Imagine hiring someone and not having a place for them to work their first day. They wouldn’t be very productive. They would probably also not feel that great about their new employer.
Today’s workforce is far less dependent on the chair or desk of a physical workspace as they are on the applications, content, and services that constitute their digital workspace. So, when companies are slow to provide employees with the digital workspaces they need, business performance suffers as well as employee morale. The more automated a company’s workspace processes are, the less of a burden it will become for IT. This frees IT to focus on more strategic endeavors—a significant advantage as technology continues to become a vital factor in business success.
As important as it is for employees to be able to access the resources they need, it is equally important for companies to keep employees from accessing resources inappropriately. Permissions can be restricted for several reasons, including role and location or context. The set of resources an employee can access digitally at any given time and place can be understood as that employee’s “digital workspace.”
The lifecycle of a workspace can be broadly divided into three phases: onboarding, employment, and offboarding.
The first and most obvious reason employee workspace provisioning is slower than it ought to be is due to a lack of automation. However, given the fact that so many other business processes have been effectively automated, it is worth considering exactly why companies have not yet applied the same principles to digital onboarding, lifecycle re-provisioning, and offboarding. The factors that have typically delayed the effective automation of workspace provisioning at most organizations include the number of stakeholders involved, the lack of a champion, and inadequate technology.
Companies can automate the provisioning, re-provisioning, and de-provisioning of employees’ digital workspaces in a variety of ways using a variety of technologies. But, at its core, any effective workspace automation solution must provide several core capabilities. Programmable automation fabric, adaptive rules and policy engine, stakeholder-appropriate interfaces, open integration, and auditability and reporting bring out the most effective core capabilities.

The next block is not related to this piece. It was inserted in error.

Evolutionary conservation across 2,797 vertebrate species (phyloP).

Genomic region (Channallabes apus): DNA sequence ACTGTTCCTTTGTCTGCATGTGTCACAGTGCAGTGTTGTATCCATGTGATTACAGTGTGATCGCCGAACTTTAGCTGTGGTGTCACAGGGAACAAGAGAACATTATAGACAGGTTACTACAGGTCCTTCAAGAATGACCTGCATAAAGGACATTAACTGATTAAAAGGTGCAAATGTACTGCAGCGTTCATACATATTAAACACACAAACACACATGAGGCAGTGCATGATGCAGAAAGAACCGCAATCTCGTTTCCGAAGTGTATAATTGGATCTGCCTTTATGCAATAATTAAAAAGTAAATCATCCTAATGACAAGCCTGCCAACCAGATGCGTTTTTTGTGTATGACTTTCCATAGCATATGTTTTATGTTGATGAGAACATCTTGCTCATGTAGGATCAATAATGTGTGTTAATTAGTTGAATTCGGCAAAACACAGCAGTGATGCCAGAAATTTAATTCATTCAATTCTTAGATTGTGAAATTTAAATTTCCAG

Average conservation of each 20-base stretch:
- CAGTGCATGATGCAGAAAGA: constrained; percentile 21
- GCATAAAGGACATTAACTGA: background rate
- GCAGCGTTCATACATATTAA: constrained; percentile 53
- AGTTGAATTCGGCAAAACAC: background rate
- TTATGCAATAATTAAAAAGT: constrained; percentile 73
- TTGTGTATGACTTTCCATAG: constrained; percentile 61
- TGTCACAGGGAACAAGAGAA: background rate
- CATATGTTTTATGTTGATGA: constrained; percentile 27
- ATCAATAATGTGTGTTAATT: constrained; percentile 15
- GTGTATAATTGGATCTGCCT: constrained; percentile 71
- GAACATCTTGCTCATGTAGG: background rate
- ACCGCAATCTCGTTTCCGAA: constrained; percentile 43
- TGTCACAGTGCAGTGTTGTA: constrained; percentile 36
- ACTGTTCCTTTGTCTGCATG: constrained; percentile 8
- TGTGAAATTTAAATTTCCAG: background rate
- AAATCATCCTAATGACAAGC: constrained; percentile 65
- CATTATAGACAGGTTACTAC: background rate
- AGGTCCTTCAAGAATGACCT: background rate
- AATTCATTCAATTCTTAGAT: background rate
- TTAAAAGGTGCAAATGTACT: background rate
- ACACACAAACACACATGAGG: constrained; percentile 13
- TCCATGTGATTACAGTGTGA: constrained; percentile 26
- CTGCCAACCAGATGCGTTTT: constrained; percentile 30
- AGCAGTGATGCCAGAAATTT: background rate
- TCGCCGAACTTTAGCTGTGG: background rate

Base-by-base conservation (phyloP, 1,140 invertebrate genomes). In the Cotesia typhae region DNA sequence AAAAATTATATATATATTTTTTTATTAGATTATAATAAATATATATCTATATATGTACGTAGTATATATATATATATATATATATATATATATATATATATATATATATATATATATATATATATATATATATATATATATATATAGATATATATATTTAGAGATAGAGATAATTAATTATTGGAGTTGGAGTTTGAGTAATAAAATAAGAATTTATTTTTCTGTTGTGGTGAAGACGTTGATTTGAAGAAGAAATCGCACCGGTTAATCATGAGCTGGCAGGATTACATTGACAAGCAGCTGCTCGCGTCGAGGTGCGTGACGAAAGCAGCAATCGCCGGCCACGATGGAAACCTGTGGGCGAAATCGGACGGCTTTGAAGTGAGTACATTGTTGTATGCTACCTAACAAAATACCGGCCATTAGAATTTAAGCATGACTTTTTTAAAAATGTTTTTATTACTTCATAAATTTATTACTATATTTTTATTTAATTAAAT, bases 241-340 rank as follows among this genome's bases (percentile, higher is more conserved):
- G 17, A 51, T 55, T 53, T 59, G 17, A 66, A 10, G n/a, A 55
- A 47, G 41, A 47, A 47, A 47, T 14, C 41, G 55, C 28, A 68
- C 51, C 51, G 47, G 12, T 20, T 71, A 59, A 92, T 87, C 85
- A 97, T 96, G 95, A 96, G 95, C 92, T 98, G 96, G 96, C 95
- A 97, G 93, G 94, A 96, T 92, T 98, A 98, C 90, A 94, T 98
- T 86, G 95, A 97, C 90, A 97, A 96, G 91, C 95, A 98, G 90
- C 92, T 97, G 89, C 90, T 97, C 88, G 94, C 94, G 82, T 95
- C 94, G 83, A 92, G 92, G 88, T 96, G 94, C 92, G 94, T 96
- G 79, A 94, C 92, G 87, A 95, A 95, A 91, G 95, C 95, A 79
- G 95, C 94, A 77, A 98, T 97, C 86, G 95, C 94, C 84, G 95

When employees consistently have the digital resources they need, when they need them, many good things can happen, especially when providing them with those resources requires far less work on the part of your IT department. These include significantly improved security, enhanced compliance, more productive workforce, engaged workplace culture, better allocation of IT staff time, the greater business value from IT investments, more effective leveraging of the non-employee workforce, and superior customer experience.
The expectations of the digital workforce and the number of security threats are higher than ever before. Organizations should augment their traditional onboarding process with a more people-centric, streamlined approach. Taking this approach means immediate and effortless provisioning of access to the resources workers need and for which they are authorized. A comprehensive onboarding and offboarding plan improve security and worker productivity.
Want to automate future onboarding and offboarding processes? Click on the link below to watch a quick video and to download the whitepaper. Onboarding and Offboarding Practices: What You Need to Know